Start the walk at one of the most beautiful examples of the colonial past, the stylish Raffles Hotel. Originally having been built as a private beach house, the hotel opened its gates in 1887. Its famous Long Bar was the birthplace of the national cocktail, the Singapore Sling.
Continue on North Bridge Road and stop by the fascinating St Andrew’s Cathedral. The neo-gothic Anglican church was built in 1862 after the original structure, dated from 1838, was destroyed.
Heading towards the Singapore River on St Andrew’s Road, you’ll pass by the old City Hall and Supreme Court – both have been converted into the National Gallery Singapore.
Right on the riverside there are two other beautiful buildings, each worth a visit: the Victoria Theater & Concert Hall and the Asian Civilization Museum. The latter has an extremely insightful permanent display on Singapore`s as well as Southeast Asia’s past.
Don’t forget to cross the river on Cavenagh Bridge right next to the museum. This is the city’s oldest and only suspension bridge, constructed in 1869 – it`s functioning today as a pretty walkway.
Food Tip: In about 10 minutes walk from the southern pillar of Cavenagh Bridge hides a beautiful Victorian cast iron market, Lau Pa Sat, also known as Telok Ayer Market. The octagonal hall is home to various street food vendors and small businesses. It’s a really stylish interior to enjoy Singapore’s best satay (grilled meat skewer).
Dinner at Boat Quay, Party at Clarke Quay
The two loveliest promenades of the city run along the Singapore River: Boat Quay is situated on the southern bank, while Clarke Quay occupies both banks upstream from Coleman Bridge.
As historical commercial centers, both areas have been declared conservation zones and were transformed into entertainment districts.
The Boat Quay, with its narrow shop houses, feels more like a small town in the jungle of skyscrapers, which makes it a perfect place for an intimate dinner at the riverside.
The Clark Quay, on the other hand, offers countless possibilities for a great night out. The reinvented colorful warehouses mixed with modern architectural elements give the whole district a very funky vibe.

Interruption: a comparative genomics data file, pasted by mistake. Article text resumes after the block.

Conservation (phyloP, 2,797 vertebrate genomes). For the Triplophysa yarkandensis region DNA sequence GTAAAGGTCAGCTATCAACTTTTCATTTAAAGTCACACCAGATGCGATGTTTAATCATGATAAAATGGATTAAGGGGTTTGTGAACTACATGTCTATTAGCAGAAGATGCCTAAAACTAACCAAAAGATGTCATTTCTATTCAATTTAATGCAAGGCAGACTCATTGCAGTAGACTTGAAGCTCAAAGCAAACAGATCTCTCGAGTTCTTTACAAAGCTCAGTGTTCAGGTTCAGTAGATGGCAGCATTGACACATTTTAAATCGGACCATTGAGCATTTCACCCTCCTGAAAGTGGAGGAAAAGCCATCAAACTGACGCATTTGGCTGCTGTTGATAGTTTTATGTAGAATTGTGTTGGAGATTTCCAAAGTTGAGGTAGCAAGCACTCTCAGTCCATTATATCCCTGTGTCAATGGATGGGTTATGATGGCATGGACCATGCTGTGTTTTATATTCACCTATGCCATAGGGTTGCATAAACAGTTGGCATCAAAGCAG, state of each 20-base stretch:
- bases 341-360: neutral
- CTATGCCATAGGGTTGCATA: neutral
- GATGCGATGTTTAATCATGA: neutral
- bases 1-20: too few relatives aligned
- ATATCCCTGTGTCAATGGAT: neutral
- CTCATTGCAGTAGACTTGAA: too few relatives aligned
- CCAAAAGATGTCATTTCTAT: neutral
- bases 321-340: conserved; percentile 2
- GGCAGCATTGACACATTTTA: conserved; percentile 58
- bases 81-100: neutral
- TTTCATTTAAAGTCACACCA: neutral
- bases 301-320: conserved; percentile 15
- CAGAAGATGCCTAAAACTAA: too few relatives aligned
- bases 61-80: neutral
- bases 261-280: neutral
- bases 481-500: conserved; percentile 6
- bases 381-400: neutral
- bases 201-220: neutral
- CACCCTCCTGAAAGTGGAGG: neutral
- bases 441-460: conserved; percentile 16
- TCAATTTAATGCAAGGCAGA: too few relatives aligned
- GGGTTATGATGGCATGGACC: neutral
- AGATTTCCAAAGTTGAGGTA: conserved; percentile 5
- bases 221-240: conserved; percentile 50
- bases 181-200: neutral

You don’t experience all of the best things to do in Singapore until you visit Chinatown. This lively neighborhood originally was a division of colonial Singapore where Chinese immigrants used to settle down.
Besides taking a nice stroll under the arcades of vivid shop houses combining Neo-Baroque and Victorian style architecture (the most beautiful are Pagoda Street, Temple Street, and Pagar Road), Thian Hock Keng and Sri Mariamman Temple are also worth a visit. The first is a Hokkien Temple dedicated to Mazu, the sea goddess, while the latter is Singapore’s oldest Hindu sanctuary.
Food Tip: You wouldn’t want to miss one of the best hawker centers in town on Maxwell Road for cheap, but excellent local foods. The refreshing sugarcane juice is definitely a must-try.
Walking Tour Tip: The best way to explore Singapore`s cultural heritage is to book a walking tour. I had great experiences with SneakPeek Singapore, a tour organized by City Hall. They are not just providing especially thorough guidance, but they do it all for free! You can read more here.
Arab Street refers to a vibrant neighborhood packed with various restaurants and fine textile boutiques near the Sultan Mosque and Istana Kampong Glam. This is another great example of Singapore’s multicultural atmosphere and really is a must-see, especially in the evening.
Though the name may suggest otherwise, the majority of the inhabitants who used to live here were Javanese.
Should you be interested in Islamic Arts, Sultan Mosque should be at the top of your list of best things to do in Singapore. Istana Kampong Glam, a former Malay Palace, accommodates the Malay Heritage Center that will offer you an insightful journey through Malay life in Singapore. They offer free admission for all visitors on selected days, better to check their websites in advance.
3.) Wanna Have Some Fun?
Sentosa is a resort island boasting artificial beaches, shopping and entertainment centers, like Universal Studios among others. The island attracts circa 20 million people each year, thus it tends to be very crowded, especially on sunny days. You can reach it through a short causeway or by Cable Car.
This very well maintained and modern zoo spans a 28 hectares area on the margins of Upper Seletar Reservoir, a territory covered with dense tropical forest. The main attraction is definitely the Night Safari, where you can really feel like an explorer on a jungle expedition. Click here to get your Entry E-Ticket to the Singapore Zoo.
Still looking for a place to stay? Check out our list of the best hotels in Singapore. And don’t forget to also take a look at our detailed Singapore itinerary for more information on what to do, where to stay and eat, how to get around, and more.
Tours You Might Enjoy
Below are some popular tours in Singapore that you might enjoy doing.